Free PPE Guide from Graphic Products Lists 12 Major Workplace Hazard Categories and Required PPE for Each Category
By Jack Rubinger, firstname.lastname@example.org, 503-469-3024
Safety in the workplace is easy to neglect but the price of doing so can be high. Think increased Worker’s Comp and debilitating injuries. Certain procedures have been proven to increase workplace safety. So if you’re serious about safety, conduct an Industrial Facility Safety Audit at your workplace. One reason? In the U.S. in 2005, OSHA conducted more than 38,700 inspections and over 85,000 violations were issued – almost half were un-programmed or surprise inspections.
Have you stopped and thought about facility-wide safety? If so, what activities were checked and implemented? The following criteria should determine the task prioritization:
- ·Accident frequency and severity
- ·Potential for severe injuries and illness
- ·New jobs
- ·Infrequently performed jobs
Encourage co-workers to get on board with safety. Take a closer look at your facility and equipment. Then, re-read all the applicable documentation and chat with coworkers who work in these areas.
When evaluating the facility, assess the following:
- ·Are workers wearing appropriate PPE – hard hats, boots, reflective vests?
- ·Warehouse signage. Hazardous carbon monoxide fumes may be present around loading docks and forklifts. Clear all aisles for better traffic flow.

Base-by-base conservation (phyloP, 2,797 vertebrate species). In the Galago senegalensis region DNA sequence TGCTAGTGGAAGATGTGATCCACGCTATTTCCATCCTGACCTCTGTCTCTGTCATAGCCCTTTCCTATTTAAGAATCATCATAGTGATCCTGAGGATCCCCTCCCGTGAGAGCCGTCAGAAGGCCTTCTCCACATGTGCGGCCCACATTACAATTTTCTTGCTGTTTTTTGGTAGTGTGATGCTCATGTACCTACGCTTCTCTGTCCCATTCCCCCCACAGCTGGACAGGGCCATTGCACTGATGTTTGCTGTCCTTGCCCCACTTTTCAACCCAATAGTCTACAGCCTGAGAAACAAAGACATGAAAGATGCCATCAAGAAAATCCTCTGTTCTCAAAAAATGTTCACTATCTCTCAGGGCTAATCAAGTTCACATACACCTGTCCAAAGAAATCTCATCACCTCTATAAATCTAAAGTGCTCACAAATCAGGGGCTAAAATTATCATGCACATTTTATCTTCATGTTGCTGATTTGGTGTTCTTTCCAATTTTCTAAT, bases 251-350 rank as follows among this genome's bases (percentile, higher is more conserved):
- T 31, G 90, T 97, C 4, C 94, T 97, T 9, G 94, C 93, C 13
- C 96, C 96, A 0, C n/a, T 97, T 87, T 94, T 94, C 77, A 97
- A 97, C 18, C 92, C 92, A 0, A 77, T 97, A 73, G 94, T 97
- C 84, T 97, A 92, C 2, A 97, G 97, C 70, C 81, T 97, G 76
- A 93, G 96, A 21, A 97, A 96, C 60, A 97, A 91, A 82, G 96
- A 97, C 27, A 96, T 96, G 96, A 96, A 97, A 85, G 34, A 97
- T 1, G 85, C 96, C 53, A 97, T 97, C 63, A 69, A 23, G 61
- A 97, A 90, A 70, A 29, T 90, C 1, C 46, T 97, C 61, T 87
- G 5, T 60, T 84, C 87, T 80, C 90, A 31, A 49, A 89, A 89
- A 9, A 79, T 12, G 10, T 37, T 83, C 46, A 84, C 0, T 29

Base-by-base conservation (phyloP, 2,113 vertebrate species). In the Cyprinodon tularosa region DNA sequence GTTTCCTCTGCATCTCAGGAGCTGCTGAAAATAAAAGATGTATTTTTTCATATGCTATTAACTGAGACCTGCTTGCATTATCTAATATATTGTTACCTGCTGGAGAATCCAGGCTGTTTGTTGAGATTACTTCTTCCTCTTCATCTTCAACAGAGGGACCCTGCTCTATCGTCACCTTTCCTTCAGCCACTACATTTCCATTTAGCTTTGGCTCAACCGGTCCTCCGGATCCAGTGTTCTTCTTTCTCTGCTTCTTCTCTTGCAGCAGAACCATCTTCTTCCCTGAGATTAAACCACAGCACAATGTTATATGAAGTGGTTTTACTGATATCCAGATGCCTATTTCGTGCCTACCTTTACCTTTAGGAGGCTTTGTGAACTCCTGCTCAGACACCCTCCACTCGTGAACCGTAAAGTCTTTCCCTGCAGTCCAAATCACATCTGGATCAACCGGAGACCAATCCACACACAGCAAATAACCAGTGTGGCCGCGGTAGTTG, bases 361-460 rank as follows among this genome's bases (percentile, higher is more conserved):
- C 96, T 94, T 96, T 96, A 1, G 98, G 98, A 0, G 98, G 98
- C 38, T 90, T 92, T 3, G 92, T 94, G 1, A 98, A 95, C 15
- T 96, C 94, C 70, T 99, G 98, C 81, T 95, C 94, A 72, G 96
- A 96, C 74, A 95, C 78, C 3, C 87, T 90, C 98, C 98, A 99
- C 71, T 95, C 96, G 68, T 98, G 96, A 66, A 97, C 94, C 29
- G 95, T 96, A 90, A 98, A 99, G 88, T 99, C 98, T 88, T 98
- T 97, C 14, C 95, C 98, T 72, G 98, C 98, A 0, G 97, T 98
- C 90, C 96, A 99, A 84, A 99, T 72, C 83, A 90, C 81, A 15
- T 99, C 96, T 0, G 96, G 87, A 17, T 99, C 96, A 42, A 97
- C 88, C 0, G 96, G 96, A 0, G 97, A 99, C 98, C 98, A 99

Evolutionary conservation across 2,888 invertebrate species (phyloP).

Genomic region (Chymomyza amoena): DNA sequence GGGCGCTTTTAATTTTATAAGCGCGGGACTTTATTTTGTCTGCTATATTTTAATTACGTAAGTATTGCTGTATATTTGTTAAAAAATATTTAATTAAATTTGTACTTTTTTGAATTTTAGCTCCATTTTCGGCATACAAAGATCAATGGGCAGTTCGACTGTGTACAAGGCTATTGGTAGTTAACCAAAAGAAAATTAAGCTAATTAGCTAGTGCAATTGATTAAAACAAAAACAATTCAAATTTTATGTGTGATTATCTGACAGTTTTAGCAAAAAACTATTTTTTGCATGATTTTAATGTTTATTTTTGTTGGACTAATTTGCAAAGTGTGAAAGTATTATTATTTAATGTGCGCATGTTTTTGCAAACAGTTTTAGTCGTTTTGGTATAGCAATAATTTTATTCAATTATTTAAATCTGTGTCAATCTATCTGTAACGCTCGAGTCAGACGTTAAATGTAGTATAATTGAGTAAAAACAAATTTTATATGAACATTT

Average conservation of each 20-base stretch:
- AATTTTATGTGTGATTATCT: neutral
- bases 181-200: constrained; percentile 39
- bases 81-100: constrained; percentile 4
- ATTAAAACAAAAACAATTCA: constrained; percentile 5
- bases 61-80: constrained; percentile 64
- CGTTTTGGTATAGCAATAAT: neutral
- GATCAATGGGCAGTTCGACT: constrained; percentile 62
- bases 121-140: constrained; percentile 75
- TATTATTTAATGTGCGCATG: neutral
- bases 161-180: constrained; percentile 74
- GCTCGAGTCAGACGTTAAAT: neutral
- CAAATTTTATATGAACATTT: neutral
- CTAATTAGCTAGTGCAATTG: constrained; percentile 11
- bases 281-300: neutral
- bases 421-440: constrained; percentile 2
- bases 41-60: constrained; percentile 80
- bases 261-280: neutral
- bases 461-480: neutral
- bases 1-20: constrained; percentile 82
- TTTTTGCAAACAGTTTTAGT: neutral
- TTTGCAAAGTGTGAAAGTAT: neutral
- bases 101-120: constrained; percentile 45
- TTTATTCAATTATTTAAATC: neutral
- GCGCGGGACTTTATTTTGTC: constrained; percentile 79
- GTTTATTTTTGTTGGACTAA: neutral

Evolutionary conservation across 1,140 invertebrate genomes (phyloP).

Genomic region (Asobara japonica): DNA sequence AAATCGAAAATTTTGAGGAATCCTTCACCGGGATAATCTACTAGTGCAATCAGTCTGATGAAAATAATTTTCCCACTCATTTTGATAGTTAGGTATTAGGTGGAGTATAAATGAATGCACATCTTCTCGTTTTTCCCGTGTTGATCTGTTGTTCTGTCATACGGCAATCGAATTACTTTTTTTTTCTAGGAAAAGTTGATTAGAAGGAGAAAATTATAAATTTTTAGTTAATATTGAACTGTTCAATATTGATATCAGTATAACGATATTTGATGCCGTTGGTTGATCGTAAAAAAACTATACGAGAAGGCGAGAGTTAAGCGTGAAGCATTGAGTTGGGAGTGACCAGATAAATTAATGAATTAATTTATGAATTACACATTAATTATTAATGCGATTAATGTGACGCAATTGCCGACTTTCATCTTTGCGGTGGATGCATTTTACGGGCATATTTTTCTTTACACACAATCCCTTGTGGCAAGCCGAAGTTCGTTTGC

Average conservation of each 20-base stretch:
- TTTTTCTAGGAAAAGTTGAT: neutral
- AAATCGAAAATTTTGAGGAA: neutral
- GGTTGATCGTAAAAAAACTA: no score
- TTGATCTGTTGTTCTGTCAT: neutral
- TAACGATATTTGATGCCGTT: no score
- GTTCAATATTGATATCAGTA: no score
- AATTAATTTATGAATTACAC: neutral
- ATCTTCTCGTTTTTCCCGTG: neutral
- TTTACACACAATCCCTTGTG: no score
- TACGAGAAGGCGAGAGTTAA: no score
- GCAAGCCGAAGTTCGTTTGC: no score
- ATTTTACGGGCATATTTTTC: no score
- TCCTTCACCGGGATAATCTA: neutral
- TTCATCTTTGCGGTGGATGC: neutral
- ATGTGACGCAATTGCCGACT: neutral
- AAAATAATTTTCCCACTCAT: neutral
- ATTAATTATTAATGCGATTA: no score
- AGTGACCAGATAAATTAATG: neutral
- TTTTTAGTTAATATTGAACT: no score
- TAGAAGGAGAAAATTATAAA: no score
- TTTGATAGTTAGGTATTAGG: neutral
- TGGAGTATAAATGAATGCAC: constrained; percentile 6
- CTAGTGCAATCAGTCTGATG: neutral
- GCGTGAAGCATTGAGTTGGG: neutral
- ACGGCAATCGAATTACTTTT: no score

- · Go through chemical storage areas. Look for spills, exposure to flammable materials, proper air flow and leaks.
- ·Maintenance shops must be examined for chemicals hazards such as gas, solvents and cleaning supplies and possible electrical (arc flash) and mechanical hazards that need to be identified.
- ·Ensure large format RTK and arc flash labels (6” x 9” and larger) are used in locations where greater visibility is needed.
- · Turn off and lock out energy sources when machines are serviced to prevent accidents. Energy sources that can’t be locked out must be tagged out.
- ·Buildings must comply with the Americans with Disabilities Act (ADA) and Life Safety Code 101. Check exits and restrooms for proper and required signage.
- ·Conduct a Job Hazard Analysis (JHA).
Consultant James Pryor has conducted and been on the receiving end of many industrial facility safety audits. “The JHA, if conducted properly, is the single most important tool in preventing accidents,” explained Pryor.
JHA steps include:
- ·Selecting job to be analyzed
- ·Breaking job into sequences
- ·Identifying hazards
- ·Determining preventive measures to overcome hazards
It doesn’t help to develop a to-do list that winds up on a manager’s shelf. Safety action plans should be a work in progress. After the audit has been conducted and changes and corrections have been made, document the following in a safety log book and make it available:
- ·Have injuries decreased?
- ·Has exposure to potential hazards decreased?
- ·Have attitudes changed? This is hard to gauge unless surveys and open discussions are conducted and recorded.
- ·Have changes been made to increase safety?
While an industrial facility safety audit should result in a mutually-agreeable number of restorative phases to apply, consider this: Do you feel safe at work? If the answer “no,” then you’ve got your work cut out for you.
# # #
Texas America Safety Company and Blog4Safety wish to thank Jack for these instructions on how to keep your workers safe and compliant. We appreciate the information and hope you will think about following his instructions for a safe workplace.